When he got home from school, I asked him how the day went.  I also asked him about the test.  I asked him if he was asked to write on a controversial topic or just a normal topic.  He gave me vague details, and it sounded like an age-appropriate/grade level sort of writing exercise.  But then he said, "We should be careful about talking about the test, because one of us could get arrested." 

I wondered why he would have that impression. 

I know impressions like that don’t come from either you or (his teacher).  (She) is one of the most supportive teachers of parents & family that I’ve ever encountered.  She’s been amazing.  (She also provided the website for the sample questions, which I appreciated.)  I’ve also seen you in action as the Principal in meetings, at events, & assemblies and know you exemplify quality character for my kids to see, which I absolutely appreciate.  

The impression my son got that he’s not allowed to talk to his parents about what happens at school came from whatever he was told in the testing instructions.  We discussed the importance of not talking to friends about test information because that’s called cheating & it’s wrong.  But at the end of the day, no matter what happens at school – a test, an interaction, a lesson, whatever it may be – if a child feels like they aren’t allowed to talk to their parents about it, it’s overstepping the boundaries & purpose of the educational system.  It’s wrong, and we don’t need to be a part of it.

With all of that being said, Tyson told me that he has to pass the Reading portion in order to move on to 4th grade, but I also heard the schools don’t get the test results until after the next school year begins, so I need to know which of those is true.  If Tyson doesn’t take the Reading portion of the AzMerit, please let me know what other provisions are in place to ensure he will move on to 4th grade?  

Lastly, please also let me or my husband know if we need to send Tyson to school to read in the front office or some other location while the testing happens or if he needs to just stay home.

Thank you so much!…"

To read more of Ms. Bordon’s public statement, click HERE.   To read more about other teachers who have spoken out, see below:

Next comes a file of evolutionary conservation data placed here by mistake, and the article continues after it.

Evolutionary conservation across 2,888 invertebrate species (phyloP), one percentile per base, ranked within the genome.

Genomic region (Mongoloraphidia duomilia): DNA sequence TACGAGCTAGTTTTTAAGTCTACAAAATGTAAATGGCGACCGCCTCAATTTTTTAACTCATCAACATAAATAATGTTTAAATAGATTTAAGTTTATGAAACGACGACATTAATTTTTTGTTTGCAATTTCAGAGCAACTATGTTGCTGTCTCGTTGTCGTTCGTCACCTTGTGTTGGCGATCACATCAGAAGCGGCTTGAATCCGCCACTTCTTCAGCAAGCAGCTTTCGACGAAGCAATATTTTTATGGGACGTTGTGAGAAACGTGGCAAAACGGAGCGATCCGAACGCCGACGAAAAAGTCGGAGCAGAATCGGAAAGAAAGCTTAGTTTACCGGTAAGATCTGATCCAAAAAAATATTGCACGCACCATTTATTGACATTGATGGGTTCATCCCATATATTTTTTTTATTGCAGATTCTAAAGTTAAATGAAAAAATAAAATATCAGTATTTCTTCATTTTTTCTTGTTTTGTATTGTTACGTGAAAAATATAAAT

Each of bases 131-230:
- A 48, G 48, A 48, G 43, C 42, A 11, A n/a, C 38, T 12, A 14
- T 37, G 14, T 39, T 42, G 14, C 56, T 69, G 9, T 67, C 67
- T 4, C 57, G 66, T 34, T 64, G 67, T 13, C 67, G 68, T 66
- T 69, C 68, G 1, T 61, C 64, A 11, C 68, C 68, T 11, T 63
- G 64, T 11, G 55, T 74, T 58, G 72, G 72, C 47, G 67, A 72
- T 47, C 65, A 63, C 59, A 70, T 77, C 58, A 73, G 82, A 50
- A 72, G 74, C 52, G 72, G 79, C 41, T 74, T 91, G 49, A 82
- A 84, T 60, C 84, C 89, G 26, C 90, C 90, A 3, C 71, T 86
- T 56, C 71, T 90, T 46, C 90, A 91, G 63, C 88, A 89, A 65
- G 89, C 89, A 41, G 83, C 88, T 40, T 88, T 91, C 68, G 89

See Also:

Beautiful Letter from an Arizona Teacher to Her Students

I’m Sorry, Students

Kindergarten Teacher Speaks Against Common Core: Braves Intimidation by School District and Governing Board 

A Wyoming School’s Common Core Gag Order 

Nation’s Top Teacher Resigning over Common Core  

Meet 5 Award-Winning Teachers Who Reject Common Core  

Hear Our Teachers

How the Two Align: Common Core State Standards and Heritage Academy’s American History Curriculum by Cara M. Palmer, M.Ed., American History Instructor at Heritage Academy  

In Resignation, Oklahoma Teacher Blows Whistle on Common Core  

AZ Dept Of Education To Anti-Common Core Teacher: “What A F*Cktard”! 

East Valley Academy in Mesa Steadfastly Refuses Common Core and AZMerit!

NEA Survey: Nearly Half Of Teachers Consider Leaving Profession Due to Standardized Testing  

Common Core’s Final Legacy: Educational Malpractice and Child Abuse

Child Psychologist Dr. Megan Koschnick explains why Common Core Standards are Inappropriate for K-3 

Top Ten Professors Calling Out Common Core’s So-called College Readiness 

Dr. Everett Piper, President of Wesleyan University Speaking on Common Core  

Every Parent Needs to Watch this! You Need to Find out What your Child is Learning at School 

Joint Statement of Early Childhood Health and Education Professionals on the Common Core Standards Initiative   

Dr. Sandra Stotsky – Common Core Forum, Part 1, Baton Rouge, LA  

Dr. Sandra Stotsky – Common Core Forum, Part 2, Baton Rouge, LA 

Dr. James Milgram – Common Core Forum Baton Rouge LA 02/20/2014

Common Core: Dangers and Threats to American Liberty and Education by Dr. Duke Pesta, Academic Director of Free Project Academy

Teachers Take a Stand Against Common Core 

VIDEO: 10/30/2013 Common Core State Standards Symposium  

Showdown in Show Low: Common Core State Standards